What’s Silly About That?
When I teach people with ASD, one of the best indicators of how well they understand language is their ability to laugh appropriately, find a sense of humor in everyday situations, and to make jokes themselves. Humor is a level of understanding that people with ASD will need in social and business relationships throughout their lives. This understanding must start early in life and the SLP is the number one person to implement it. Just so you know, humor - and gaining a sense of it - is one of the most difficult areas of language for a person with ASD.
I'm going to shoot you some examples of how to start teaching humor to three different levels of clients with ASD.
These are always implemented with:
- A surprise in YOUR
- Use of visual objects
- Use of familiar objects
- Laughter and fun
easy to start and it's so much fun
With the non-verbal child
- I say, "It's my turn to touch your book."
- The child is holding his favorite dinosaur.
- I touch it and say, "I touched your book."
- Hopefully, the child looks at me with a surprise on his/her face and pulls the dinosaur away - at that moment of reading the child's facial expression, I know that he knows it is NOT a book.
- I say, "Oh, Ms. Kathie, Joey doesn't have a book. He has his dinosaur."
With the verbal, slightly older child
Me: "Today I went out in my backyard and fed my elephant before I came to school. What's silly about that?"
Child: "An elephant in your backyard?"
Me: "Do you think I'd have an elephant in my yard? Why is that silly?"
Child: "That's silly. You don't have an elephant."
Me: "What could I have in my backyard then?"
Together we name pets that I could have in my yard. What I'd feed them. Where we could find an elephant and what the elephant might eat. All the while, we are laughing and having fun with language. Yes, learning IS fun.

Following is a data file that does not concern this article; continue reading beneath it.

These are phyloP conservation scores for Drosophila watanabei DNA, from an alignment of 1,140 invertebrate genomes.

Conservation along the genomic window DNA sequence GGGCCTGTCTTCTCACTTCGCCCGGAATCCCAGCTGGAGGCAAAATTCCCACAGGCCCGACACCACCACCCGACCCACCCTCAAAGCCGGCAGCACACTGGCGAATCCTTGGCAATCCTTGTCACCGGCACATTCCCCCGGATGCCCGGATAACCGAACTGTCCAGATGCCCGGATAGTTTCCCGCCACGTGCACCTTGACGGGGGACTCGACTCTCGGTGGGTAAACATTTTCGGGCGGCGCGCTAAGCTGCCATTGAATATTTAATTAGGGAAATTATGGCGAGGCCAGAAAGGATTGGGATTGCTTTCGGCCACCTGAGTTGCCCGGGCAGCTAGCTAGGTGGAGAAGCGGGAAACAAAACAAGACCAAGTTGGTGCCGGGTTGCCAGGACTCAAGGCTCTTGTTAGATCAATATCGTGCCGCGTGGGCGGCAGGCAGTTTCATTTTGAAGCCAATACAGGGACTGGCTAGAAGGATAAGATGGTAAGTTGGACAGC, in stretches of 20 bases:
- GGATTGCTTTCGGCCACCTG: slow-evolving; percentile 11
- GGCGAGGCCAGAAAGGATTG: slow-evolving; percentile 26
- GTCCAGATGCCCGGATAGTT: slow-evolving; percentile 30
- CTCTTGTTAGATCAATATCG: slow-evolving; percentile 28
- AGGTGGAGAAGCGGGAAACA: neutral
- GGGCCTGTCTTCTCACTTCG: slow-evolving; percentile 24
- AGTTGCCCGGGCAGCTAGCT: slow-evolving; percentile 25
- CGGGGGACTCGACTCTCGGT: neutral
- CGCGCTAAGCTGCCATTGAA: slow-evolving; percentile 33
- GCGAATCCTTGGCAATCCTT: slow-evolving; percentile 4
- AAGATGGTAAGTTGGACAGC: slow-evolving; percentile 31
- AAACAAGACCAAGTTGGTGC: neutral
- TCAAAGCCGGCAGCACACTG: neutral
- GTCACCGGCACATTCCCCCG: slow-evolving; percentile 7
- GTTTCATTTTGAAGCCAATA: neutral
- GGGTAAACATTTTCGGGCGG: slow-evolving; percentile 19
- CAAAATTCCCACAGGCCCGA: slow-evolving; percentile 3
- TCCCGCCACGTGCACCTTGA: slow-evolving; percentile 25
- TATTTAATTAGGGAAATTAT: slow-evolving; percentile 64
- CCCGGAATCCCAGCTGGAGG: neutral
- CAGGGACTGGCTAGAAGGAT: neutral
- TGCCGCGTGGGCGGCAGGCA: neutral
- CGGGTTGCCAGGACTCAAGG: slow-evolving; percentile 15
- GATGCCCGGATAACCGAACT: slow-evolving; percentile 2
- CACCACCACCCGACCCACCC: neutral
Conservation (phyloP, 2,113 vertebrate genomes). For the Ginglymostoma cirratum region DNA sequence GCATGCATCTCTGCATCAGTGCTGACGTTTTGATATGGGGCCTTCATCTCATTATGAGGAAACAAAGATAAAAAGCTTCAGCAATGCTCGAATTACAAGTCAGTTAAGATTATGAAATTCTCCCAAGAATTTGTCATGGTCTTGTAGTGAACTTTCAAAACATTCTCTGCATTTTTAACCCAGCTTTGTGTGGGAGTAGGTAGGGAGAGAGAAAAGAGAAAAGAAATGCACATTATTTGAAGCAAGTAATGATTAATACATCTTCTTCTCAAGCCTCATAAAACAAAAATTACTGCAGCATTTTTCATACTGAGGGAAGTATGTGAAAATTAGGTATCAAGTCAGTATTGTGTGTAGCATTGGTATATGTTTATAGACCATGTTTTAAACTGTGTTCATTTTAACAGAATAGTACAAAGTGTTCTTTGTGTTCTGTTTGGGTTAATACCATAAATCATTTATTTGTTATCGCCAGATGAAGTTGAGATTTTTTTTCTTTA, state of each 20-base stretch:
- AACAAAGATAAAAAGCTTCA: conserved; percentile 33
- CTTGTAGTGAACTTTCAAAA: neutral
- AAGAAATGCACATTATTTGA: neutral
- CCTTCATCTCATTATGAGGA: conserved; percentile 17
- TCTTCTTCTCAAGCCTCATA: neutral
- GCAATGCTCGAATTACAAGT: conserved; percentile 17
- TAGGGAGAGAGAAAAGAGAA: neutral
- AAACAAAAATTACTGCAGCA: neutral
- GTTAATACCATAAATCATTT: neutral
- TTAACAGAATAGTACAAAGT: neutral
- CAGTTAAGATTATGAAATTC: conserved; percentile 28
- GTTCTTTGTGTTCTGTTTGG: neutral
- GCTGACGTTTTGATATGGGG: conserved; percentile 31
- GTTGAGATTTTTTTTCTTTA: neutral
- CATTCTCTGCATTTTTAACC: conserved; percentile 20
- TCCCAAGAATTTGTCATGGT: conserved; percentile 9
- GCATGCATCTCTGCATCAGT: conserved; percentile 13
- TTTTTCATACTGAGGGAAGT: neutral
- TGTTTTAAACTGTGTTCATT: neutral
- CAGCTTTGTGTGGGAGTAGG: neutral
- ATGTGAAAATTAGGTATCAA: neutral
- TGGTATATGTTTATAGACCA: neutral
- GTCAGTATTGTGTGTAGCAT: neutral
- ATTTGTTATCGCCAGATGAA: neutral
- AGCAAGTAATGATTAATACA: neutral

Me: "I rode my horse to school today, so I tied him up in the parking lot."
Child: "You didn't ride a horse."
Me: "Oh, maybe not. Then how did I get to school?"
This type of "silliness" can open up many language areas including function, categorization, prepositions, part/whole, vocabulary, size/shape, etc.
With the adult
Don't give up on the adult with ASD - not ever. When you, as the SLP, have the opportunity to work with adults with ASD you must always imbed silliness and humor. This is survival in the social, working world. I know because my son is there. Doug has climbed mountains and he has had more language pumped in him than any human on Earth, but many of those innuendoes of language continue to elude him. It's the figurative language, the sarcasm, and the idioms that we as SLPs need to pump into these clients from middle school on up. There are lists upon lists of these in therapy books - use them.
- Start every speech therapy session with upper elementary through high school students with a "What's silly about this/that" statement such as, "I went to the post office to buy some milk. What's silly about that?"
- Have the students make up his/her own "What's silly?" questions.
- Make a bulletin board entitled "What Silly About This?"
- Bring in cartoons, examples from real life, and current events.
So tell your kids, whatever their ages and stages, or whatever diagnosis they might have,
"Today I heard a kitten bark, or a frog moo, or saw a dog fly."
They'll laugh and think you're silly. That's what language is all about.
"Speech pathologists make good things happen."